Rain light (The second section)

It was 3 o’clock in the morning and Sarah was sitting alone in her apartment drinking tea. The lights were turned down, so that only a faintly ruddy cast existed to vie with the dull purpling grey dappled through the rain-pearled windows. She sat her high-backed chair with dignity, positioned before the French doors that lead out to the balcony so that her profile blued in silhouette. The raindrops trickled with a steady rhythm, and she juxtaposed the sound with the flow of her blood.
About her the floor was clear for a good two meters, a great enough perimeter to allow for movement around her long-legged table and two mismatched chairs. The area beyond that, however, was populated by a great and inequitable collection of bottles, jars, boxes, bags, and any other conceivable container of estimable volume. They jutted and teetered, stacked in a haphazard fashion that set the colors and angles to battle against one another. Vertical or diagonal, translucent blue and green glinting upon solid brown, orange, red; the incompatibility of the objects reflected the disparity of their contents.
Sarah’s gaze focused on some point invisible beyond the water-sheen on the French doors, pointedly ignoring the looming pile on the other side of the room. Absent mindedly, she passed her hands over her mug, feeling the warmth of the steam seep into her numbing fingertips. A few fast-trickled droplets added a peculiar spice to her tea.
A faint purple shadow fluttered across her vision, a crackling profile upon the glass. Recognizing it, she staggered to her feet and forward, opening the door with a deliberate tug. Glaring, she stumbled out onto the rain-slicked balcony, slipping and catching herself on the hooked doorknob. She hung there for several moments, her arms throbbing and shaking weakly, before slithering slowly to the ground with a wet plop. She began to cry.
Her visitor stooped and picked her up, cradling her with a peculiar tenderness incongruous with his gruff appearance. Carrying her several feet, he deposited her upon a damp slatted deck chair, then positioning himself upon an adjacent seat. Sarah continued to sob hollowly into her hands, mingled bodily fluids flowing with the rain through her clenched fingers and down to her elbows. Her companion watched in silence for a time, shifting uncomfortably. Finally he spoke up, his voice catching in an attempt to veil his emotions.
“Why haven’t you spoken to me?” He studied her from beneath brows lowered in consternation. She sniffed heartily, pulling her hands slowly from her face and wiping them on the sodden white ruffles of her dress. The look she directed towards him from red-rimmed eyes spoke little of camaraderie.
“You left me.” Her voice was perfectly calm, despite her outward demeanor. He stared at her blankly for several seconds before processing what she had said.
“You left me.” Her voice quivered now, the façade breaking into rage and suppressed tears. “I worked and hurt and despaired, but you never came to me. You, you abandoned me to them.” She nearly spit the last, turning her head away and slumping in her chair, sorrow and blood loss weakening her. He reached forward to squeeze her shoulder but she batted him away ineffectually. He tried dredging up a convincing response.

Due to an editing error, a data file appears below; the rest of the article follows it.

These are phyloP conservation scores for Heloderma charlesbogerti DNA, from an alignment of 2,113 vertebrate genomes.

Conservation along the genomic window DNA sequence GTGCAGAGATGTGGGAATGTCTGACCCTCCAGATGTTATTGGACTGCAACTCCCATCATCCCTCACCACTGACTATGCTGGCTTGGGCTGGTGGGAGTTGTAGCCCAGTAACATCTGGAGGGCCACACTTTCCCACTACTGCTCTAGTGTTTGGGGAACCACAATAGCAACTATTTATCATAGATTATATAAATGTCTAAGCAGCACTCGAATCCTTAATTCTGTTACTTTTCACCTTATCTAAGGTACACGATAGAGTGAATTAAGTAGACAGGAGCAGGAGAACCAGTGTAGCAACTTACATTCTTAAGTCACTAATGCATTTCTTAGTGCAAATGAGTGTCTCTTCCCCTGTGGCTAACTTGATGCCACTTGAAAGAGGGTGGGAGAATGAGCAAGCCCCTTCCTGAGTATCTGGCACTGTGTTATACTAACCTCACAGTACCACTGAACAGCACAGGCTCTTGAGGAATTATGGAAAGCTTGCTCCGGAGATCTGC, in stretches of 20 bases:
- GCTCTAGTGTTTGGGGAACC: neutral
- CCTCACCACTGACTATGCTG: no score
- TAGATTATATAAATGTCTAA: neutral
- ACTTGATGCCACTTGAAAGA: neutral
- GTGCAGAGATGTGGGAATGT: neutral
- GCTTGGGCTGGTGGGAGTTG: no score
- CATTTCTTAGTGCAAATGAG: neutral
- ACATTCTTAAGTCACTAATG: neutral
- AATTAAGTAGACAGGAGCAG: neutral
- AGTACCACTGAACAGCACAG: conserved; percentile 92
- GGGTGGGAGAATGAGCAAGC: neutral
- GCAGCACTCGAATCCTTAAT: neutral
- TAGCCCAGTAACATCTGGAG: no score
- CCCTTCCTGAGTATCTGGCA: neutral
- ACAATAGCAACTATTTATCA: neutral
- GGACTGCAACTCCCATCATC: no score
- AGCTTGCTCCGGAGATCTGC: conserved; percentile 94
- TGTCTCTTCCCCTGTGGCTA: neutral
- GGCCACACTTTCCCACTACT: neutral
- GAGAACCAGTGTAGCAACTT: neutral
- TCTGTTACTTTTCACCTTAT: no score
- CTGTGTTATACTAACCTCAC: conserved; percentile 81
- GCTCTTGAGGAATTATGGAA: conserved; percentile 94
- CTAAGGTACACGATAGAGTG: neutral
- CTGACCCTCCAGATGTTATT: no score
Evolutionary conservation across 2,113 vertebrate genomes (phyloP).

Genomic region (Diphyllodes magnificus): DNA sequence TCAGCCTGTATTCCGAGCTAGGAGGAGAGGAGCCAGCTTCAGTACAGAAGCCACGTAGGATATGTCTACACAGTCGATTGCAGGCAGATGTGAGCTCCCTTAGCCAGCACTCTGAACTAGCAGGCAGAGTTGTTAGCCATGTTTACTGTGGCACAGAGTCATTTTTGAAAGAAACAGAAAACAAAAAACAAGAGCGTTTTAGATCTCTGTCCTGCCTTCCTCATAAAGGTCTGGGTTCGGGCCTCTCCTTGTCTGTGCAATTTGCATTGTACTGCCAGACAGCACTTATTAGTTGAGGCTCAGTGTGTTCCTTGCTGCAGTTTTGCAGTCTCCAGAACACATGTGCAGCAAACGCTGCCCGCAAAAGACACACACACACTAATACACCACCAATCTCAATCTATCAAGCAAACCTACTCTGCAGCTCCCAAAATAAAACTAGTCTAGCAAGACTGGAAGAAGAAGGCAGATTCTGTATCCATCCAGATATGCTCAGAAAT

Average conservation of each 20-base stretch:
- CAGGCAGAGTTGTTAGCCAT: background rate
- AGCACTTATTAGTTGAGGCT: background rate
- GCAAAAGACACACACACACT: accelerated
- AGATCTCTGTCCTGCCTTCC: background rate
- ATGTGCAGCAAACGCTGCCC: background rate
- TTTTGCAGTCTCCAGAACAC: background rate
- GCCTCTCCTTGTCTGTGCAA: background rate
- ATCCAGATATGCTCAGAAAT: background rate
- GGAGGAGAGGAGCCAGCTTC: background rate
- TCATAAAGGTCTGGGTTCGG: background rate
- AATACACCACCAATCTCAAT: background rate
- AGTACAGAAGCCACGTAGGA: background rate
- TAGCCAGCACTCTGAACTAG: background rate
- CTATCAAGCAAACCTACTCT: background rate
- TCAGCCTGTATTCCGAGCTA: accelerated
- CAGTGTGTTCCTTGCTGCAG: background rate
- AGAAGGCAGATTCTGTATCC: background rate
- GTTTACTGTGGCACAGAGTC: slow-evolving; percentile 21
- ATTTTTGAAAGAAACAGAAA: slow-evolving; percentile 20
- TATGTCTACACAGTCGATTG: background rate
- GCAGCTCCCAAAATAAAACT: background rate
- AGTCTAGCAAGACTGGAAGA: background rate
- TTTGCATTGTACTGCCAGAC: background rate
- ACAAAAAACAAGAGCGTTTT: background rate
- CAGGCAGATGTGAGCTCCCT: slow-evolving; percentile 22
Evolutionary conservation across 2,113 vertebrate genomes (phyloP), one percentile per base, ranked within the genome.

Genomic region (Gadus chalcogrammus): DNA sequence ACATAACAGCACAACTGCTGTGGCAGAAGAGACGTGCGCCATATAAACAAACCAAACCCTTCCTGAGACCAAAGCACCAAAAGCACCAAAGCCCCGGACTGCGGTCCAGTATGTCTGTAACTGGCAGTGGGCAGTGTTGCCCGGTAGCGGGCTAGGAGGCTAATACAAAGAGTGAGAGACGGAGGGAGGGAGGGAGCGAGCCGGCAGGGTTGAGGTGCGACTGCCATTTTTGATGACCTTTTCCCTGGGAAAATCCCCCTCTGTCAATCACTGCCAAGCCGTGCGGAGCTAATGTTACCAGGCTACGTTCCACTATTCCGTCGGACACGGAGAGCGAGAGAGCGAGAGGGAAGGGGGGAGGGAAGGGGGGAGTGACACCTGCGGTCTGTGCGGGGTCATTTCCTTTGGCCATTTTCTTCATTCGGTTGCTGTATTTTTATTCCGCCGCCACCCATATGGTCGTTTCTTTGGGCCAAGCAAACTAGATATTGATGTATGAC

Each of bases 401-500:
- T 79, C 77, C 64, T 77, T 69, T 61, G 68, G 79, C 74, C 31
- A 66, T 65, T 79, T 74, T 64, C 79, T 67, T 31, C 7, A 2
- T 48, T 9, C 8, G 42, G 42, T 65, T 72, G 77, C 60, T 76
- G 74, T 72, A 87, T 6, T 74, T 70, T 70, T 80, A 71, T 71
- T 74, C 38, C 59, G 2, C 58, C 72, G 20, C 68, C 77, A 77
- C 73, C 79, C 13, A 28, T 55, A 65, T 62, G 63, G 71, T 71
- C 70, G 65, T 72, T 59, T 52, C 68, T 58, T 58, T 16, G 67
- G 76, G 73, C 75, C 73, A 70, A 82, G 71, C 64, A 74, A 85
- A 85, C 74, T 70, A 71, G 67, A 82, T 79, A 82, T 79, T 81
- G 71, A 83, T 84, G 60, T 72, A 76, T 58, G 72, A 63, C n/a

“I…I thought you were strong enough. You’re more akin to them than most of ours…” His ending was lame. He realized his mistake. She was too young, too emotional and too inexperienced to bear up the job they had charged her with alone. But their resources were short, and cut ends had deposited her in a city she was barely old enough to live in solitary, much less with the burden she shouldered. A hand over his mouth stifled a coughing sigh. Wiping the rain from his brow, he stared limply at tangled fingers in his lap. His voice was almost inaudible.
“I’m sorry,” his breath juddered with regret. “I’m so, so sorry…” Green eyes watched her through ragged strings of hair, brimming with regret. She turned her head slowly, staring over one shoulder through partly shuttered eyes, her cheek resting against the chair back in exhaustion. After several minutes, she smiled wanly.
“You’re too late, aren’t you?” Barely a whisper, a tinny rasp. His hands separated and clenched into fists, but he could not draw his eyes from hers.
“No, not quite…”
“I know how it is for us,” She interrupted him. “I know nothing’s permanent. But I still have a choice, and that doesn’t have to be what you want either.” She looked down at her wrist, trying feebly to lift it and failed, still smiling. He breathed deeply, exhaling through flared nostrils, barely controlled.
“You don’t understand the situation, Sarah. You’re too young to comprehend absolute termination.” She shrugged.
“Maybe. But I’ve decided anyway, now haven’t I?” Her eyes trembled closed, and even as he reached to clasp her hand the breath ghosted faintly from her lips and lay still.
He stroked her tiny pale hand, massaging her unfeeling fingers, so cold. There was nothing else he could do. Simple as that, he had missed any available opportunity, and her death was as much his fault as her own and every failed dream and shallow soul she had ever encountered. And now she was determined to throw away not only her life but everything else she had inherited by merit of her existence and occupation. There was only one thing for it.
He stroked her cheek one last time and, standing, strode off of the balcony and into the night.

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